A number of older plants have been adapted to use premixed polymer-modified asphalt cement (PMAC). There are several ways it can be done, depending on the existing type of AC system in use. Some have tried to use PMACs with conventional, unmodified equipment used for unmodified AC. But the results are usually unsatisfactory.
Adding a spray bar inside a horizontal AC tank that incorporates coils heated by hot oil can enable it to satisfactorily maintain PMAC. Its pumping system must be modified to constantly recirculate the material. This can be done by adding a new pumping system or by modifying the existing unloading system. Also, its heating system must be adjusted to maintain its temperature at approximately 340° F (170° C) or as specified by the PMAC supplier. This adaptation is very economical to make. It performs fairly well with most premixed PMACs on high-volume jobs when the PMAC is stored for relatively short times. This is the type of work typically done using portable HMA plants.
This modification may take a couple of days to complete. It requires taking the tank out of service while the work is being done. The tank must be completely drained and allowed to cool before it can be modified.
Another method has also been used to adapt a horizontal AC tank that incorporates coils heated by hot oil for use of PMAC. The adaptation is made by mounting either one or two mixers in the manholes in the top of the tank. Again, the heating system must be adjusted to maintain its temperature at approximately 340° F (170° C) as specified by the PMAC supplier.
The major cost for this adaptation is for the mixers and depends on whether one or two mixers are used. Additional costs may also be involved if new manholes or openings are added to get better positions for mixing than provided by existing manholes. In all cases, this adaptation is somewhat more expensive than adding a spray bar. It performs quite well with some premixed PMACs, depending on the number of mixers and their positions. The modification may take only a relatively short time if existing manholes are used. But if new openings have to be added, the modification may take as long as adding a spray bar. The tank would have to be taken out of service while it is being modified.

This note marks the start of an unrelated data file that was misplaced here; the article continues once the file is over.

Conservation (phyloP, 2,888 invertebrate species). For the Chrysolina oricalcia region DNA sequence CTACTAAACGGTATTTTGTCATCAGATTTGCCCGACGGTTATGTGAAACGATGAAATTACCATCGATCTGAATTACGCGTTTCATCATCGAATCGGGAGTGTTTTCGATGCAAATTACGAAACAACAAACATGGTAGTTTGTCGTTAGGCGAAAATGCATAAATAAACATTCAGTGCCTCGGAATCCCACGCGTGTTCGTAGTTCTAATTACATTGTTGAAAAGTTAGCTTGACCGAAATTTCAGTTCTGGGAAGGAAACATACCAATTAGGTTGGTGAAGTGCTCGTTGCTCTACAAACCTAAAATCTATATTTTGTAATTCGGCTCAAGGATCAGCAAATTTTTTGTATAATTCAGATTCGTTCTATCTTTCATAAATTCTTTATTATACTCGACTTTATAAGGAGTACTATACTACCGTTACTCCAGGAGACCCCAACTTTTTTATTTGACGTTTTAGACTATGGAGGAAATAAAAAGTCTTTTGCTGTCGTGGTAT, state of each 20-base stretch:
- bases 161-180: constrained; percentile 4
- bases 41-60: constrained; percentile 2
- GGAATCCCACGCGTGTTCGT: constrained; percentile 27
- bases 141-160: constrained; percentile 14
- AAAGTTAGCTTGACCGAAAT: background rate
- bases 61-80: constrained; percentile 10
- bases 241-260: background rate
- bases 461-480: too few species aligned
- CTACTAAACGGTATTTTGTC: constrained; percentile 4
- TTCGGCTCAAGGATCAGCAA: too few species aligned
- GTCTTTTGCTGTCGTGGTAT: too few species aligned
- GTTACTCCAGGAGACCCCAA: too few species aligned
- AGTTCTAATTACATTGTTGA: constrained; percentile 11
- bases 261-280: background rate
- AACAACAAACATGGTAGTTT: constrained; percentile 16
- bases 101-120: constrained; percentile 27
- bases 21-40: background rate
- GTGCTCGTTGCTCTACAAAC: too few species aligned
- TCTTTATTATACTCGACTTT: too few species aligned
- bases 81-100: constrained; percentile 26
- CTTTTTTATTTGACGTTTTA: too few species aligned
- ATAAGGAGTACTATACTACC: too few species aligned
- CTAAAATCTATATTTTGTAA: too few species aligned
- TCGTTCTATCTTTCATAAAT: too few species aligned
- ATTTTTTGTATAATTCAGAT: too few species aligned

Another method of adapting a plant to use premixed PMACs is to add one or more heated vertical tanks designed specifically for PMACs. They work just as well with older plants as with new plants. Adding vertical tanks costs somewhat more than adapting existing tanks, but they can be expected to perform more reliably and more efficiently with virtually all PMACs. Consequently, many contractors are choosing vertical tanks over other methods. Nearly all the work involved in installing a new vertical tank at a plant can be done without interrupting operations. It is usually necessary to shut down the plant only while making final connections to the existing system.
In some states, contractors have the option of using a PMAC made with an SBR (styrene-butadiene-rubber) that is a waterbased latex polymer. The latex polymer is usually blended with the virgin AC as both materials are pumped into the HMA mixer. The blending is accomplished by a static in-line blender installed in the asphalt line leading to the HMA mixer. Only minor modification is required to install the blender. Moreover, this method of blending works very well when blending this type of polymer.
When the same mixing tank is used for more than one type of binder, the contractor needs to avoid unintentionally mixing the different binders. This requires emptying the tank of the old material before filling it with the new material. In the past, tanks were not normally emptied. So they were not designed with that in mind. Drain lines and AC pump outlets were purposely not at the very bottom of the tank. Instead, they were at a level that would maintain enough material to keep the heating coils immersed. That protected the coils from coking. Those tanks can be emptied only by inserting a drain line into the tank through the manhole and pumping all of the material out. Heatec now puts a drain valve in the very bottom of their tanks to allow them to be completely drained.
The above text is a brief extract from a very informative 20-page tech paper that was published last year by Heatec. The entire paper is available at no charge from Heatec. Just call the number shown below and ask for Tech Paper T-133 (“Heating, Mixing and Storing Modified Asphalt”).
Note: You can also download T-133 in pdf format from our website. Just click on the link at the top of this page, or click here.